Recently, my wife, daughter, and I attended an informational meeting at our church regarding middle school missions trips. Linnea, my daughter, found excitement building inside, as she learned about the possibility of a first missions trip. On the way home I asked Linnea how she would raise money for her trip. I referred to one of the main topics of the meeting, when her middle school pastor told about jobs he used to do to raise money for his trip.
Linnea replied, “Honestly, Dad, I think I might just want you and Mom to write a check.”
I laughed. “Well sweetie, that isn’t happening. Even if we could just write a check we wouldn’t do it. You need the experience of working to raise the funds for something you want to do.” The passage of time showed me her comment had little to do with laziness and more to do with a fear she would fail to earn all she needed for the trip.
Like most missions trips the children received encouragement to write letters to family and friends for financial and prayer support. Linnea wrote a letter and I helped her figure out who she could send it to. Together we gathered addresses. She stuffed envelopes and sent the letters on their way, with a little help from my wife and me.
Linnea also came up with the idea of having a bake sale booth at her school’s spring market. The day of the sale we loaded up tables, chairs, and a multitude of baked goods to set up for the day. Then the sales began. People came by and noticed the “Treats for a Cause” sign Linnea created for her booth. Many purchased items and a number of people told Linnea to keep the change for her trip. We felt stunned by this show of generosity.
A few days after the bake sale I learned Linnea had already surpassed the amount needed for her trip even before counting money from the bake sale. My wife, Susanne, revealed she had prayed we’d raise enough money to help other children who fell short of their fundraising goals. We shared delight as prayers became reality.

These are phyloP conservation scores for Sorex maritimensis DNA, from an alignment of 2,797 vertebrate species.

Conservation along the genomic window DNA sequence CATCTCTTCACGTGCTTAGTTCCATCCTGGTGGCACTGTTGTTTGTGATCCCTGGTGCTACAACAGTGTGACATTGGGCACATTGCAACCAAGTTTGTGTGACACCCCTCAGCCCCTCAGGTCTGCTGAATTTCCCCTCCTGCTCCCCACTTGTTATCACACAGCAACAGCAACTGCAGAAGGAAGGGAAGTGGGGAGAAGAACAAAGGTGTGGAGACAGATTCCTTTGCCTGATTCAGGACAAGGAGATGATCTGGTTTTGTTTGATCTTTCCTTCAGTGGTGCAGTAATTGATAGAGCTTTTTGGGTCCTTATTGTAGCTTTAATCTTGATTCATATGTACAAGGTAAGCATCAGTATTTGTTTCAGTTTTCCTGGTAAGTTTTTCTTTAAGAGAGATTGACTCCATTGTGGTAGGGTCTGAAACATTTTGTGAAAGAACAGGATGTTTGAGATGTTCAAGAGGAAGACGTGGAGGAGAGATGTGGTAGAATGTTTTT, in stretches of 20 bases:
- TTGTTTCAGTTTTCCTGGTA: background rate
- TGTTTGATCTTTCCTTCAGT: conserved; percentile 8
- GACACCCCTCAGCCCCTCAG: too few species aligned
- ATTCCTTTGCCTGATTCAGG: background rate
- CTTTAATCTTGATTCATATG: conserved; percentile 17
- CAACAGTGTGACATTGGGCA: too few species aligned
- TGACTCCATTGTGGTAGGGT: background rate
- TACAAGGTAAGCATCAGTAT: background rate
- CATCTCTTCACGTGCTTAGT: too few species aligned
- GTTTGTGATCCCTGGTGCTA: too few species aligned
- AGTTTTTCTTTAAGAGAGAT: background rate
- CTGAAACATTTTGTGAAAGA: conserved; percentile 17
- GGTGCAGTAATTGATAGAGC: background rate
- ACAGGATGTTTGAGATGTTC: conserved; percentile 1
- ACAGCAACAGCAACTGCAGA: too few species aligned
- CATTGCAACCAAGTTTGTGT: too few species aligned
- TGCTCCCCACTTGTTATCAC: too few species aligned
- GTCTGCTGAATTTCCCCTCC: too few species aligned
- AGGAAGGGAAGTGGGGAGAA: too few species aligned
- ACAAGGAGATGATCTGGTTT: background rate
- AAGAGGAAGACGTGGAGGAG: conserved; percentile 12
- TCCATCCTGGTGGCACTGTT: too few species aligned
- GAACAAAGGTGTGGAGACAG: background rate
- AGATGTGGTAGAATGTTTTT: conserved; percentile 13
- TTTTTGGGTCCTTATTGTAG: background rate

As I’ve reflected on these events several thoughts occurred to me. We worked together to send support letters but really, not too big a task for us. We depended on the good will of the letter’s recipients for success. The hard work and generosity of the recipients made the difference. We worked hard on the bake sale. But in the end, whether from our work or the generosity of others, we realized anew the results were completely God’s doing.
We could send letters, bake goods and set up tables. Linnea could tell her story about why she wanted to go on a missions trip. Yet we held no control over the outcome. We offered what we had, but the final outcome depended, as it always does, on God.
It reinforced the truth that God cares even more than we do about our daughter’s heart and willingness to learn about missions and his kingdom. Of course, this would stand true even if fundraising had not gone as well as it did. But it is God’s mission, it is his kingdom, and he demonstrated his love to our daughter by moving generous people to give.
And he reminded me to ask for more, as my wife did when she prayed for excess. God showed me he’s happy to provide when we ask on behalf of others.
Whether fundraising a few hundred dollars at a bake sale or thousands of dollars for a Tanzania book drop as I see ABH do, the Lord reveals his work. He moves through our words as we send letters and builds our faith as we wait for him to provide. He stirs hearts of recipients as they give generously. God’s work may show up in big or small situations, but through all of it he teaches us more about himself. Linnea’s experience prompted me to keep my eyes open and grow. I encourage you to stay alert. Take note of the continuous work of God, which shows us more and more of his own character.